The tropical island of Key West, population 26,000, is the last tiny isle on an archipelago that stretches over 110-miles/181 kilometers south from the northernmost isle of Key Largo close to the south Florida mainland. Often referred to as the “first island of the Caribbean” this two by four-mile plot of paradise is actually closer to Cuba (just 90 miles away) than it is to Miami, Florida. The archipelago is mainly linked together by a series of bridges commonly called the Overseas Highway or Highway 1. As a former resident of Key West, author and photographer Gary Sikorski shares a selection of his favorite places to go and things to do, based on his book, 101 Things to do in Key West.
Number 1Schooner Hindu is an historic, spectacularly-appointed, majestic tall ship built in 1925. It has been exquisitely restored with massive sails catching the wind for a breathtaking ride. Their peaceful and relaxing Morning Mimosa Cruise includes locally-made pastries, freshly-brewed Cuban coffee, and bottomless mimosas. The elegant schooner and her extremely friendly crew also offer a popular sunset sail. Key West Bight Marina, http://sailschoonerhindu.com.
Number 3Key Limes just don’t seem to travel well – so for authentic, tart Key Lime flavor, you absolutely must have a slice of Key Lime pie while in Key West. And the best pie on the island is found at the famous yellow and green shop on the corner of Elizabeth and Greene Streets. Kermit’s has mastered everything that’s Key Lime including: cookies, salsa, chutney, taffy, jelly beans, olive oil, soaps, shampoos, and of course, Key Lime Pie! Tip: The piece de resistance is their chocolate-covered Key Lime pie on a stick. Kermit’s Key West Key Lime Pie Shoppe, www.keylimeshop.com.
Number 8Sand-Isle bills itself as makers of the “coolest sand sculptures on planet earth”, and after walking by the unbelievable works of art that line the beach behind the Casa Marina, I’d have to agree! Marianne and Chris, the husband and wife team that started Sand-Isle, have quite a reputation for creating imaginative and remarkable sand sculptures all around the world. Join their two-and-a-half-hour workshop and learn the techniques that have helped them construct extraordinary sand creations for major corporations, international competitions and popular television shows. Sand-Isle Sand Sculptures, www.sandisle.com/sand-sculpting-101.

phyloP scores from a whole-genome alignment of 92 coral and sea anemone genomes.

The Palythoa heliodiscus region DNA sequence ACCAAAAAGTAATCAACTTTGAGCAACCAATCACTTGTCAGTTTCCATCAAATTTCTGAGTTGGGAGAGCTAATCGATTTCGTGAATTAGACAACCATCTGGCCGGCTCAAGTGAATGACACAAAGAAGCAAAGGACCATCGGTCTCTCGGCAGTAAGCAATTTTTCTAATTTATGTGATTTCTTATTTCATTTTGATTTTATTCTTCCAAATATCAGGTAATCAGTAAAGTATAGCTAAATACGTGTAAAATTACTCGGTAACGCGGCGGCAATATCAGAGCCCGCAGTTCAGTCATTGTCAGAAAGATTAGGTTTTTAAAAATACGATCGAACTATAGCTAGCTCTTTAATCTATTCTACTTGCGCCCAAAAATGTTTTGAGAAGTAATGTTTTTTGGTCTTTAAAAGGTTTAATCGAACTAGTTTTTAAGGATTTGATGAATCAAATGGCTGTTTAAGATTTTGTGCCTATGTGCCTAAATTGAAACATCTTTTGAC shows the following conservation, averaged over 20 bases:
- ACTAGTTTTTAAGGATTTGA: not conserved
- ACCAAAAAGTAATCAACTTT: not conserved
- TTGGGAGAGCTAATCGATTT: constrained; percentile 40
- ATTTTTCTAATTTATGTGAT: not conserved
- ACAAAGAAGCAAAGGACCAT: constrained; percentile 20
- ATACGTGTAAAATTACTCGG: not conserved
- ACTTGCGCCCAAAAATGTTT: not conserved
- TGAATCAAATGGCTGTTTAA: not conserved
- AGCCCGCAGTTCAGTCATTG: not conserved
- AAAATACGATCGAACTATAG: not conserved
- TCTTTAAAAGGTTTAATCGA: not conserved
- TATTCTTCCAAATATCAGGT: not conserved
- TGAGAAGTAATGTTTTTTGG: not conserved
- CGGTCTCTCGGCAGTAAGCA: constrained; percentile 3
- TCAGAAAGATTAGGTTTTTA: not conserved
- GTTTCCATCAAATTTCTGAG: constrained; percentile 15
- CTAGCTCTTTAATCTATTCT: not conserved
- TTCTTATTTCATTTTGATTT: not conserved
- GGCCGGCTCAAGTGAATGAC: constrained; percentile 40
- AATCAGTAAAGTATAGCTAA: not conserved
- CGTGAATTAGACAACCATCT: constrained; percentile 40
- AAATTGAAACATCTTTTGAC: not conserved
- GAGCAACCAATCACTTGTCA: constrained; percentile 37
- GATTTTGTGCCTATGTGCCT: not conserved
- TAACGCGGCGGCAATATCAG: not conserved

Number 13A wonderful collection specifically focusing on the island and assembled by the Key West Art & Historical Society can be found inside the historic four-story Customs House, an architectural marvel that originally housed the island’s customs office, postal service and district courts. The seven galleries found throughout the imposing building feature exhibits recalling when the island was first settled, the establishment of the Flagler Overseas Railway, WW II memorabilia, a salute to Ernest Hemingway, along with plenty of local artwork and interesting island artifacts. Some interesting sculptures surround the building, so make sure you walk around the exterior. Key West Museum of Art & History, www.kwahs.org.
Number 16 Will you be in Key West for just a short period of time and want to see the whole shebang? Then jump aboard the friendly orange and green Old Town Trolley. The informative and sometimes humorous tour covers a lot of ground, and eventually passes virtually every major sight-seeing attraction on the island. There are thirteen stops along the winding route, and you can hop off at any point, explore the area, and then hop back on when another trolley passes by. Tip: Your ticket is valid for the entire day – so long breaks are just fine. Old Town Trolley Tours, www.trolleytours.com/key-west.
Number 22 When traveling US Highway 1 either to or from Key West, you’ll pass through Big Pine Key, renowned as the home of the cute, miniature Key Deer. Standing just over two feet tall, this endangered subspecies of the white-tailed deer is only found in this area of the Florida Keys. Just drive by and you are bound to see them foraging near the roadside, especially around sunset when they are most active. Take a few minutes and detour out to the National Key Deer Refuge for a better chance of seeing the adorable animals. Tip: DO NOT speed through Big Pine. The endangered deer frequently cross the road which is thankfully heavily patrolled! Endangered Key Deer, Big Pine Key, www.fws.gov/refuge/National_Key_Deer_Refuge.